Yummy! Did You Know Maple Syrup is Paleo-Friendly?

As many of us struggle through cutting out processed sugar (white sugar) and simple carbohydrates. I know a few of you are doing the who “Paleo” thing, which in simple terms means that you’re only eating the foods our ancester ate, which as mostly lean meat, green, leafy vegetable, nuts and seeds, and seasonal fruits. I’d say my diet is a hybrid of Atkins and Paleo, leaning more towards Paleo. Imagine my surprise when I discovered that maple syrup, my most favorite liquid sweetener, is paleo friendly! No lie. PURE maple syrup, like from a tree and not from Mrs. Butterworth, is basically sucrose, which is the change of sugars found in fruit. Yes, it’s high in carbohydrates (53 grams in 4 tablespoons) but the apparantly this kind of sugar is processed in the body differently because it’s in a form that is natural and recognizable.

From Mark’s Daily Apple:

Sugar’s sugar’s sugar, right? That’s often the general message floating around our circle, but I’m not sure it’s entirely correct. After all, fruit has sugar, but it’s also got fiber and phytochemicals and vitamins and minerals, and it’s handled differently in the body than, say, a bottle of fizzy HFCS. Same goes for honey, for which I did an entire post where the basic conclusion was that honey was a “safer sweetener” than plain white sugar. Then again, something being “natural” doesn’t make it healthier, as is the case with agave nectar; a previous “Is it Primal?” revealed that agave nectar is treated just like sugar and HFCS in the body and that raw white sugar actually contains more antioxidants than the vegan sweetheart. Which brings us to maple syrup – where does it stand?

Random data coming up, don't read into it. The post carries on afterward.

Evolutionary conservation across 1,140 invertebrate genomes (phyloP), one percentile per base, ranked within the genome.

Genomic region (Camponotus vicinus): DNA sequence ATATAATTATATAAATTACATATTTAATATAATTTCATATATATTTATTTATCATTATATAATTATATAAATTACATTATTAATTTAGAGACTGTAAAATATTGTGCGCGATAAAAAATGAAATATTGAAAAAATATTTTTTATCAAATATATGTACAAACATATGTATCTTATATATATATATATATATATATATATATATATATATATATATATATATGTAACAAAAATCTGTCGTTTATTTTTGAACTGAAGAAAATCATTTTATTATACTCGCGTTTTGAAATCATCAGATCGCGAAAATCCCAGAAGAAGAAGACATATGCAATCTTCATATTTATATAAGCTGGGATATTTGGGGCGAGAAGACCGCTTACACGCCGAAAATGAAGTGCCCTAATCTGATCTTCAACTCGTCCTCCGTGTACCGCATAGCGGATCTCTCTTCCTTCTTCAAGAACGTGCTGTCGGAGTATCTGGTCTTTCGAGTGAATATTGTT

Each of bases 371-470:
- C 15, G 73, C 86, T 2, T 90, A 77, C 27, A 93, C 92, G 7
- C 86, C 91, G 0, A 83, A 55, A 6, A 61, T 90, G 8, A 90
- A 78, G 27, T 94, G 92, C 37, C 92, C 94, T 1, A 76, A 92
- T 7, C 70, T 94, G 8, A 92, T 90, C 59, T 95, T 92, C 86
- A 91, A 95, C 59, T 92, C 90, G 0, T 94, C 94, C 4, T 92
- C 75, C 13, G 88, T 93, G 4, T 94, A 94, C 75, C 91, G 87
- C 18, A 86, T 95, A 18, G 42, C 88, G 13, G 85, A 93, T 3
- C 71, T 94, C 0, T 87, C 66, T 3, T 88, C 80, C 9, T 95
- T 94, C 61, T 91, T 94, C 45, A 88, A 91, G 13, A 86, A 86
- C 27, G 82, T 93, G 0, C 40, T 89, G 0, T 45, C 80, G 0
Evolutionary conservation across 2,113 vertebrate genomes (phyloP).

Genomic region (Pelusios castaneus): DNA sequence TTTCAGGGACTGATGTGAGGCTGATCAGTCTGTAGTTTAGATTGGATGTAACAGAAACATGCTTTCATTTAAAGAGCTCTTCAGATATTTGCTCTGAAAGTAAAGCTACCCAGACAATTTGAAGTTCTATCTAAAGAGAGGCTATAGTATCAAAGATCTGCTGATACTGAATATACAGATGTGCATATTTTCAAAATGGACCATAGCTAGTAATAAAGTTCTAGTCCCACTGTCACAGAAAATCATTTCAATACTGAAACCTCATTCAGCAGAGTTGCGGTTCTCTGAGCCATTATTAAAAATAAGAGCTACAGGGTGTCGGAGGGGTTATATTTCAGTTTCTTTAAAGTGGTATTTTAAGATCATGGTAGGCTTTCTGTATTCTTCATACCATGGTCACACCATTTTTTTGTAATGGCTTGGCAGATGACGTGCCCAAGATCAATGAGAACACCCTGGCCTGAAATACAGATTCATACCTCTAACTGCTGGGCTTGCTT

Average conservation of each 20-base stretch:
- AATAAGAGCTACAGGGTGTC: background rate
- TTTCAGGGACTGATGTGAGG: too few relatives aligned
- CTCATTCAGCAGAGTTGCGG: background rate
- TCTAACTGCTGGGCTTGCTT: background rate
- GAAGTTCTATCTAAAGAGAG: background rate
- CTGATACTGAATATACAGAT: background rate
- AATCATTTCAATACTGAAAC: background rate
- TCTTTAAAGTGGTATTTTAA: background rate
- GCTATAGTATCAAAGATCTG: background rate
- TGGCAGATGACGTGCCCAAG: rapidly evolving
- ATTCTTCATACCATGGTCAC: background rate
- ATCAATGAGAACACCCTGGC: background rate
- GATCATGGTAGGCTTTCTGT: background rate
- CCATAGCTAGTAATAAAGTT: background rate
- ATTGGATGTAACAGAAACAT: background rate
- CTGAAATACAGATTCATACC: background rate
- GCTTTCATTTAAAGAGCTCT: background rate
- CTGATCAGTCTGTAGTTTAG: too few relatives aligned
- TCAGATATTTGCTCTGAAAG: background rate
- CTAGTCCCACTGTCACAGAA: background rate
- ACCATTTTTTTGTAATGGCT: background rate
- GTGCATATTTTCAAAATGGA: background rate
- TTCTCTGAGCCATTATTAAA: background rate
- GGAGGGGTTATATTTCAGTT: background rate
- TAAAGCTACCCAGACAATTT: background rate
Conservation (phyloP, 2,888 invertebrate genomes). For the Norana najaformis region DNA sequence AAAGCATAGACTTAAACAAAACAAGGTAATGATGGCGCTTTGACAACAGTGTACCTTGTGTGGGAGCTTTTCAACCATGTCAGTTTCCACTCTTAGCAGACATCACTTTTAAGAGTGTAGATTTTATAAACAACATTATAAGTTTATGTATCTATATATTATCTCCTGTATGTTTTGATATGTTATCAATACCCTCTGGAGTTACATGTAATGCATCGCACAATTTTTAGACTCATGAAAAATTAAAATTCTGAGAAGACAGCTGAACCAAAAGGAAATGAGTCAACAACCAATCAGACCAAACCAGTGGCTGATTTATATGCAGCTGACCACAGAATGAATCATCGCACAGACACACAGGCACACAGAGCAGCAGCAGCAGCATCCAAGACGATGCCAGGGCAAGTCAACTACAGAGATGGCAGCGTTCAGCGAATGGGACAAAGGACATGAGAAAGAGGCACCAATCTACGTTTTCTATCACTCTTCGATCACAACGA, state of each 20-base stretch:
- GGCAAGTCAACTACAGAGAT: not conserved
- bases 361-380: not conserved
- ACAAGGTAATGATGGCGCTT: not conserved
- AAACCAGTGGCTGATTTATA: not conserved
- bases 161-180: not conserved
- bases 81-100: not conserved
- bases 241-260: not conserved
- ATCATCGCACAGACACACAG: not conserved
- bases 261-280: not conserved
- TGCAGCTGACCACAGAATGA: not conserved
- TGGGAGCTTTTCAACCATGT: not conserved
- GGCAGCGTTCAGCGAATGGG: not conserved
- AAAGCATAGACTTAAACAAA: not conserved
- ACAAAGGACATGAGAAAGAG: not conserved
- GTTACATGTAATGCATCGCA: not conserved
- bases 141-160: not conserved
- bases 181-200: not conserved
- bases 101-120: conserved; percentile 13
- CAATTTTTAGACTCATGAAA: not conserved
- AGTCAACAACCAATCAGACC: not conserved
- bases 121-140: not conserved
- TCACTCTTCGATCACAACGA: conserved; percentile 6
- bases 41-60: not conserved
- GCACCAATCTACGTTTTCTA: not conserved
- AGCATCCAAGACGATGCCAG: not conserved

Well, maple syrup defeats agave nectar and white sugar in the antioxidant department, but that’s not very difficult. It’s also been eaten for centuries as a traditional food, perhaps even longer, since the native Americans were producing maple syrup when the Europeans arrived in the Americas. A recent study identified 54 phenolic compounds in real maple syrup, including one dubbed quebecol that actually forms during the process of boiling sap down into syrup. Since honey owes its unique metabolic effects to the presence of dozens upon dozens of phenolic compounds, I would guess that maple syrup is one of the safer sweeteners.

When it comes to sugar, all maple syrups, regardless of the grade, are almost entirely sucrose. Grade B maple syrup, however, is darker, richer, more complex, and contains more minerals (and, probably just like the darker honeys, more phytochemicals). Go for grade B (whose name may change in 2013), and make sure you get real maple syrup, not just “syrup.”

Verdict: Primal limbo, but use caution, as it’s still sugar.

 

My advice? If you’re doing the low sugar, low carb thing while working out and feel that you get fatigued, put a little maple syrup in your breakfast. Cage free eggs, nitrate-free bacon, sliced organic strawberries and a half/3/4 tablespoon of maple syrup (I like to warm up the sliced strawberries and maple syrup for about 20 seconds in the microwave first). Eat this about 30 minutes before working out and you’ll have good carbs to burn and sustained energy to complete your workouts.

But I just wouldn’t guzzle it like this guy…

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